Tag Archives: polio

15 papers on contemporary evolution in human viruses

29 May

In the fall semester of 2014 I taught a reading seminar for master students at SF State on contemporary evolution in human viruses. This blog post contains a list of the papers we read in the seminar.

I posted about this seminar previously here (about the seminar format) and here (no powerpoint allowed), and here (about being nervous for a talk).

The students’ work can be read and seen here (about H1N5), here (polio outbreak), here (Dengue), here (Ebola), here (HIV in court), here (doing my own homework), here (the origin of HIV), here (on bad small things) and here (Hep B).

These are the papers we read:

1. Fast evolution of drug resistance in HIV patient the 1980s


Resumption of HIV antigen production during continuous zidovudine treatment. Lancet. 1988 Feb 20;1(8582):421.
Reiss P, Lange JM, Boucher CA, Danner SA, Goudsmit J.

2. HIV: Doctor infects his ex-girlfriend, phylogenetic evidence in court


Metzker, Michael L., et al. “Molecular evidence of HIV-1 transmission in a criminal case.” Proceedings of the National Academy of Sciences 99.22 (2002): 14292-14297.

3. Very contemporary: the genomics of the West-African Ebola epidemic


Gire, Stephen K., et al. “Genomic surveillance elucidates Ebola virus origin and transmission during the 2014 outbreak.” Science 345.6202 (2014): 1369-1372.

4. Using phylogenetics to determine origin of Dengue-3 outbreak in Australia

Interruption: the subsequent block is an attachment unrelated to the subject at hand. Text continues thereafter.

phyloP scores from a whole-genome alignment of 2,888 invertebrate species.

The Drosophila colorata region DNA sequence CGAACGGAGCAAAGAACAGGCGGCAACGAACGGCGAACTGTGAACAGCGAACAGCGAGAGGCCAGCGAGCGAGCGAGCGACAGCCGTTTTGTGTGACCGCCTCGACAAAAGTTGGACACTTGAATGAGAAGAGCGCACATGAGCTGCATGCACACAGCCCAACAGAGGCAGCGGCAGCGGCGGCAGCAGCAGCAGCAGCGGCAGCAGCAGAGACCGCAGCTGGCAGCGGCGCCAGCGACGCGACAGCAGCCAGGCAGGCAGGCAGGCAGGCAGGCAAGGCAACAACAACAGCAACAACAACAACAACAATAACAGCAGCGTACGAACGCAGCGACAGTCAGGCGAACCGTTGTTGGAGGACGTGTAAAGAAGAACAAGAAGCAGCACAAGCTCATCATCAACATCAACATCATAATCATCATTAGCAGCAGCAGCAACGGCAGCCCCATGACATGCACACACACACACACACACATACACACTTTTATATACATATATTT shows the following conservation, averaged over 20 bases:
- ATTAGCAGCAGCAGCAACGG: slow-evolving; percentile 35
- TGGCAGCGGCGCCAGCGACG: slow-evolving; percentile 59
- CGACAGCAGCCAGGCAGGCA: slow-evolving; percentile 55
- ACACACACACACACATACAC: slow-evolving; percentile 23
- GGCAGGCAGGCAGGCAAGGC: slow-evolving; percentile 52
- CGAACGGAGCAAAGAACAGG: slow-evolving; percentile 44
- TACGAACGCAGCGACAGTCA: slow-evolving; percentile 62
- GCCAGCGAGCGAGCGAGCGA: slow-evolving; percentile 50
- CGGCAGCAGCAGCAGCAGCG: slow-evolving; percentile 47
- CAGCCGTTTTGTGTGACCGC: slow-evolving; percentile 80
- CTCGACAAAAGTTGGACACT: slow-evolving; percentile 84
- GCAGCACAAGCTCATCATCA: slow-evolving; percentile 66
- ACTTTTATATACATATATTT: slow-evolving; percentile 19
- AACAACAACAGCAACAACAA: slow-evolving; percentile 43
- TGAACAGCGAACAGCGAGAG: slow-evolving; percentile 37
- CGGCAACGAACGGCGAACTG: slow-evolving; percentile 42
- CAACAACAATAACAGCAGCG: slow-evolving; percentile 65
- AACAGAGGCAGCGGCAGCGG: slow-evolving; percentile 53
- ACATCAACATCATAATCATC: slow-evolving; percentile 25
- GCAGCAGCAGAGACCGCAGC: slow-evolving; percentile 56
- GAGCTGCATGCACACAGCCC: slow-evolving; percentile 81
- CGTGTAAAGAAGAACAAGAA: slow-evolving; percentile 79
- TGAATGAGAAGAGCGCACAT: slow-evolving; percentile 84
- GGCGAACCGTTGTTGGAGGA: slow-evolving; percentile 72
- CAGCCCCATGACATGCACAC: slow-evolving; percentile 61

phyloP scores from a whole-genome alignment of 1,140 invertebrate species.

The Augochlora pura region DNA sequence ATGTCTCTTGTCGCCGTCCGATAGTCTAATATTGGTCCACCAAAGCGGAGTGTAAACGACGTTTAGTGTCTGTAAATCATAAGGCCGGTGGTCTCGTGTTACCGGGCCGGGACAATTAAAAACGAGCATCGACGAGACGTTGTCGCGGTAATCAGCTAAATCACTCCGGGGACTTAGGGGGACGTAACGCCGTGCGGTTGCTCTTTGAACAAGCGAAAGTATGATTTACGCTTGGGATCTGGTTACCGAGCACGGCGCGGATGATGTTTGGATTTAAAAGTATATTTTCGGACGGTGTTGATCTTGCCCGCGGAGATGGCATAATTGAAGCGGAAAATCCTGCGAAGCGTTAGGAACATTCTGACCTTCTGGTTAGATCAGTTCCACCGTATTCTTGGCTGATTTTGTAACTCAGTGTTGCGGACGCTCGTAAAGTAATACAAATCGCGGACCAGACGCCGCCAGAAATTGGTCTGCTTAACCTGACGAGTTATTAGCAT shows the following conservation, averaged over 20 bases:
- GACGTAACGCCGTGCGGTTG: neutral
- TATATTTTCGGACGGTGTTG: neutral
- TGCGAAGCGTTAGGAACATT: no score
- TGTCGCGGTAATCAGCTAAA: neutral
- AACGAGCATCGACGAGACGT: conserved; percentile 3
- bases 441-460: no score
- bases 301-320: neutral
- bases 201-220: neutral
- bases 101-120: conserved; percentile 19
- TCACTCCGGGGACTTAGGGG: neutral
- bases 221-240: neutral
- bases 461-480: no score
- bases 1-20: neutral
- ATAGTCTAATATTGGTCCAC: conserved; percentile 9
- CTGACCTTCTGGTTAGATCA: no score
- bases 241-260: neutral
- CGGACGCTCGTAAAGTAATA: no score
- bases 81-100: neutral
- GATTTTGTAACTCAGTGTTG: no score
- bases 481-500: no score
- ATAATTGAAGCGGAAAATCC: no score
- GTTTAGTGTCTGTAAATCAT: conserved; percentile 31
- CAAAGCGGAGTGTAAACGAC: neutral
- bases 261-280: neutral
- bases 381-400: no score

An explosive epidemic of DENV-3 in Cairns, Australia. PLoS One. 2013 Jul 16;8(7):e68137. doi: 10.1371/journal.pone.0068137. Print 2013. Ritchie SA1, Pyke AT, Hall-Mendelin S, Day A, Mores CN, Christofferson RC, Gubler DJ, Bennett SN, van den Hurk AF.

5. Classic paper from Beatrice Hahn’s lab on origin of HIV-1


Gao, Feng, et al. “Origin of HIV-1 in the chimpanzee Pan troglodytes troglodytes.” Nature 397.6718 (1999): 436-441.

6. Timing the start of the HIV-1 pandemic


Korber, Bette, et al. “Timing the ancestor of the HIV-1 pandemic strains.”Science 288.5472 (2000): 1789-1796.

7. Where did the polio outbreak in Dominican Republic and Haiti come from?


Kew, Olen, et al. “Outbreak of poliomyelitis in Hispaniola associated with circulating type 1 vaccine-derived poliovirus.” Science 296.5566 (2002): 356-359.

8. Within-patient evolution of vaccine-derived polio virus


Martín, Javier, et al. “Evolution of the Sabin strain of type 3 poliovirus in an immunodeficient patient during the entire 637-day period of virus excretion.”Journal of Virology 74.7 (2000): 3001-3010.

 9. Hepatitis B within-patient evolution


Lim, Seng Gee, et al. “Viral quasi-species evolution during hepatitis Be antigen seroconversion.” Gastroenterology 133.3 (2007): 951-958.

10. Permissive mutations and the evolution of drug resistance in Influenza


Bloom JD, Gong LI, Baltimore D. Permissive Secondary Mutations Enable the Evolution of Influenza Oseltamivir Resistance. Science (New York, NY). 2010;328(5983):1272-1275. doi:10.1126/science.1187816.

11. Controversial experiments on H5N1 Influenza


Airborne transmission of influenza A/H5N1 virus between ferrets. Science. 2012 Jun 22;336(6088):1534-41. doi: 10.1126/science.1213362.
Herfst S1, Schrauwen EJ, Linster M, Chutinimitkul S, de Wit E, Munster VJ, Sorrell EM, Bestebroer TM, Burke DF, Smith DJ, Rimmelzwaan GF, Osterhaus AD, Fouchier RA.

12. Influential study on treatment to prevent HIV


Grant, Robert M., et al. “Preexposure chemoprophylaxis for HIV prevention in men who have sex with men.” New England Journal of Medicine 363.27 (2010): 2587-2599.